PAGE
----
A recent court decision involving two unpaid interns who worked on the movie “Black Swan” shows the danger that companies can get themselves into with internships. If you offer an unpaid internship program – or even if you just bring on an unpaid intern from time to time, perhaps even as a favor to someone – it’s a good idea to carefully review the rules.
Unpaid internships have burgeoned in the last few years, as the practice has grown far beyond college students on summer break. With a tight job market, many out-of-work professionals are looking for internships as a way to get a foot in the door or to explore a career change.
As a result, the U.S. Department of Labor is stepping up enforcement of violations.
The truth is that there are relatively few situations in which an unpaid intern can legally work in a for-profit business. That’s because a valid internship program must be primarily for the intern’s benefit, rather than for the employer’s benefit. Otherwise, the intern is basically an employee and must be paid minimum wage.
A company that improperly hires an intern can be held liable not only for unpaid wages but also for health insurance, vacation, sick pay and overtime, plus penalties for improper tax filings.
According to the government, there are six factors to be considered in deciding if an unpaid internship is okay for a private-sector business. All the factors must be met to make the internship legal – regardless of whether the intern voluntarily agrees to work without pay.
The factors are:
- The training is similar to what would be provided in a vocational school or educational institution.
- The training is for the benefit of the intern.
- The intern doesn’t displace any regular employees, but works under their close observation.
- The employer derives no immediate advantage from the intern (and on occasion its operations may actually be impeded).
- The intern is not entitled to a job at the conclusion of the internship.
- Both the employer and the intern understand that the internship is unpaid.
In the Black Swan case, two interns who worked on the movie filed a class action against the production company. The interns claimed that they spent time taking lunch orders, answering phones, arranging other employees’ travel plans, tracking purchase orders, taking out trash and assembling office furniture. They claimed these activities had little educational benefit, and that they were basically doing work that the company would otherwise have had to pay someone to do.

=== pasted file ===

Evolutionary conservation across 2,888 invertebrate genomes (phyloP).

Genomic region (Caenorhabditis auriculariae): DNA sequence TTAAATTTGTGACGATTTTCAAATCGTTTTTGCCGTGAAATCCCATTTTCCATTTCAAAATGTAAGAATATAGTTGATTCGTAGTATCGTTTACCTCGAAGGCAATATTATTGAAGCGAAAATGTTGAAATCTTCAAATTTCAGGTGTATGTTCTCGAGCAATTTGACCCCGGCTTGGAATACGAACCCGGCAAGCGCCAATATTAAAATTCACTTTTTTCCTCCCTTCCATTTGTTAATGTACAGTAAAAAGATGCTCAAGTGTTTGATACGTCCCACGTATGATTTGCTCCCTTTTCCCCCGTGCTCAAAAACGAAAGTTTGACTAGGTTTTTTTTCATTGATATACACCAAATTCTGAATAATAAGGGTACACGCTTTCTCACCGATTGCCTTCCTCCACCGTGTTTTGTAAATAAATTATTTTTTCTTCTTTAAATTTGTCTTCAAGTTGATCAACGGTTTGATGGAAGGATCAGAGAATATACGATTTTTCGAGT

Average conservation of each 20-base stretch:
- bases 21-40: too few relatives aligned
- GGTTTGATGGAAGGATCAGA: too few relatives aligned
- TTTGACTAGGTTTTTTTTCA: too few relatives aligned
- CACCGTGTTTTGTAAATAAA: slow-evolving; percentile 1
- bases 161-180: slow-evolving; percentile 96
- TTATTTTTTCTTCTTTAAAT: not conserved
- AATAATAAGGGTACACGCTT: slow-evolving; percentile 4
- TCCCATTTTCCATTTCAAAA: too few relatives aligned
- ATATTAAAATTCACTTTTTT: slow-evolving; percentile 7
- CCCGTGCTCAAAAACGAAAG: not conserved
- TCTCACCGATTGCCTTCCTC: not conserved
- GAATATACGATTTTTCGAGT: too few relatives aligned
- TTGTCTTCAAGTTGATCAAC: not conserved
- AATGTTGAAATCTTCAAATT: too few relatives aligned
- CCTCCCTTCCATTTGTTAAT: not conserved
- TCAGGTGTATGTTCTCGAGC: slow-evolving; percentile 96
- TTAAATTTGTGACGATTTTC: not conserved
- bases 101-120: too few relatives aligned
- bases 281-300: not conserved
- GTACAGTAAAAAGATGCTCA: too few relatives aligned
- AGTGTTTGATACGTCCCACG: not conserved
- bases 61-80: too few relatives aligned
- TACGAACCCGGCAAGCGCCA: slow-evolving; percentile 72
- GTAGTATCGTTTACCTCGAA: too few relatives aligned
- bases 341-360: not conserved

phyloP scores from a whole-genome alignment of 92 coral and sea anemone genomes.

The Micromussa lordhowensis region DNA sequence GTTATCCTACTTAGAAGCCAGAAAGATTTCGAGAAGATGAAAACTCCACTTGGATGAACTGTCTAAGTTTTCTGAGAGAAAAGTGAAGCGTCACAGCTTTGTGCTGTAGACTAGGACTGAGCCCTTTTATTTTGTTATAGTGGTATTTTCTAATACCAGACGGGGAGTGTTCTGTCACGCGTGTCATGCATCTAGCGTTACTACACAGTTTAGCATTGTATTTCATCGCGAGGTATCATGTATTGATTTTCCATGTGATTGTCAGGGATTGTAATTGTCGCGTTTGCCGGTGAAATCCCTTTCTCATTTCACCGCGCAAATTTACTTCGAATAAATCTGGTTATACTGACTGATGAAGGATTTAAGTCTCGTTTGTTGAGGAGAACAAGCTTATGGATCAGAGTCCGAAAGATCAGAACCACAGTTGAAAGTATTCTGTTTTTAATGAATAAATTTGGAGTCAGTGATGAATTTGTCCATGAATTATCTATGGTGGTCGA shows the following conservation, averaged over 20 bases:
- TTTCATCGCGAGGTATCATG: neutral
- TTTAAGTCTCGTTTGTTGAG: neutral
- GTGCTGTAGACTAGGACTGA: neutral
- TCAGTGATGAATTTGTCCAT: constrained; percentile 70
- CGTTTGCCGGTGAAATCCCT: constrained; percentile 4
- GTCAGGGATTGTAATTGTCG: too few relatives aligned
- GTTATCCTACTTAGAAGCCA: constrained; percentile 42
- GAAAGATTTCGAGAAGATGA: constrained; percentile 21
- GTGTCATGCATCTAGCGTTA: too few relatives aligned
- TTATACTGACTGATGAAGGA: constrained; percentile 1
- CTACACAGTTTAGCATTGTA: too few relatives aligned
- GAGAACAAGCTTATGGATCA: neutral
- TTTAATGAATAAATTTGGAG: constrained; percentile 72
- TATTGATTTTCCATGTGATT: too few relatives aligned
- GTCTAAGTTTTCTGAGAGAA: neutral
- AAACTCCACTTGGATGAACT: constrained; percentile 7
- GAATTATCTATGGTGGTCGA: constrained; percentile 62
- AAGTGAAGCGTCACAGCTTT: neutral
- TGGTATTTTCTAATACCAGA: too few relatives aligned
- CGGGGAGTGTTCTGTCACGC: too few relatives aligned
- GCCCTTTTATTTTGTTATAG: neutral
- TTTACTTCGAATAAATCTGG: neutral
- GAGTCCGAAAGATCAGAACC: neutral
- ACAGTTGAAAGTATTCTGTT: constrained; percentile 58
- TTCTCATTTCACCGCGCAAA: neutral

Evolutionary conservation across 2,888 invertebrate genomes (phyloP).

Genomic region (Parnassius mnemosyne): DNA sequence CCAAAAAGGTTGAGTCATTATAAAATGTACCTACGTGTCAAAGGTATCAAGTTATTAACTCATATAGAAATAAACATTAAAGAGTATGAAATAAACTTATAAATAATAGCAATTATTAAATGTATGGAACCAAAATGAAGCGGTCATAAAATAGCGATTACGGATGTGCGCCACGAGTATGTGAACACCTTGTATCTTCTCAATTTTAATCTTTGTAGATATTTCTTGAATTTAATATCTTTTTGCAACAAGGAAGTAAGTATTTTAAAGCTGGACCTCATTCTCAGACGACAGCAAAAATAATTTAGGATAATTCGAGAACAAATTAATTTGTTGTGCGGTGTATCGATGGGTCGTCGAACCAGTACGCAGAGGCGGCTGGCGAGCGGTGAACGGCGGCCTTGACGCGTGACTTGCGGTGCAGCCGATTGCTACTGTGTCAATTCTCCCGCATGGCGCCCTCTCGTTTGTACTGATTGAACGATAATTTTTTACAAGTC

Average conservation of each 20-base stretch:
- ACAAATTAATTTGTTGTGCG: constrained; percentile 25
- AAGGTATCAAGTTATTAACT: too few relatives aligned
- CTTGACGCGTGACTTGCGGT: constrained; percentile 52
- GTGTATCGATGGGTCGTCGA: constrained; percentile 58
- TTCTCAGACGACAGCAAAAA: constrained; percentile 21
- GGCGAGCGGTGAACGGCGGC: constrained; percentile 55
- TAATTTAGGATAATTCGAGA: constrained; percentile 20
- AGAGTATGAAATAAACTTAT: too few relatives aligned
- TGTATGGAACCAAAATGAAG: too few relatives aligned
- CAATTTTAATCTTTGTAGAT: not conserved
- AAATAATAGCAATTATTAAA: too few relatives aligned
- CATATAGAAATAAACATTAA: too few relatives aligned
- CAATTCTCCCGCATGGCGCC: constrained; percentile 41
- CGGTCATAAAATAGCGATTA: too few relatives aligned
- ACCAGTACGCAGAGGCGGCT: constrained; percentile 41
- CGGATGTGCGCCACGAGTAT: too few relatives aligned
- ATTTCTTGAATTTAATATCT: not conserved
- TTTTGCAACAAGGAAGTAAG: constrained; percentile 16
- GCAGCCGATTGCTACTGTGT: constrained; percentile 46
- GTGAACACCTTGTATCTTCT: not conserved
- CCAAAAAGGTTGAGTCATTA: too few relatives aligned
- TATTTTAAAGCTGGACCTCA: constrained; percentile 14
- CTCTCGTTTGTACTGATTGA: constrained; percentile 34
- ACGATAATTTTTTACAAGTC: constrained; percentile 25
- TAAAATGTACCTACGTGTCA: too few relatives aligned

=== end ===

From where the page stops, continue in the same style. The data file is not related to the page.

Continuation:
And a federal judge in New York agreed with them.
The judge acknowledged that the interns “received some benefits from their internships, such as résumé listings, job references and an understanding of how a production office works.” But he wrote that “those benefits were incidental to working in the office like any other employees and were not the result of internships intentionally structured to benefit them.”
The judge specifically rejected the idea that an internship is okay just because the benefit to the intern is greater than the benefit to the company, or just because the intern receives academic credit.
There has been a spate of internship lawsuits recently. Among others, suits have targeted high-profile companies such as the Charlie Rose TV show, Harper’s Bazaar magazine, Warner Music Group, and the Pittsburgh Power arena football team.
If you still want to offer an unpaid internship, it’s wise to create a written document that shows how the internship meets the criteria and states what the company expects from the intern, that it is an educational experience, that the internship is for a specified period, and that it’s unpaid.
Interns should learn new skills, and not just perform clerical tasks. Where possible, it’s wise to rotate them through several departments.
Also, an unpaid internship should never be used as an “introductory” or “probationary” period prior to someone’s being hired.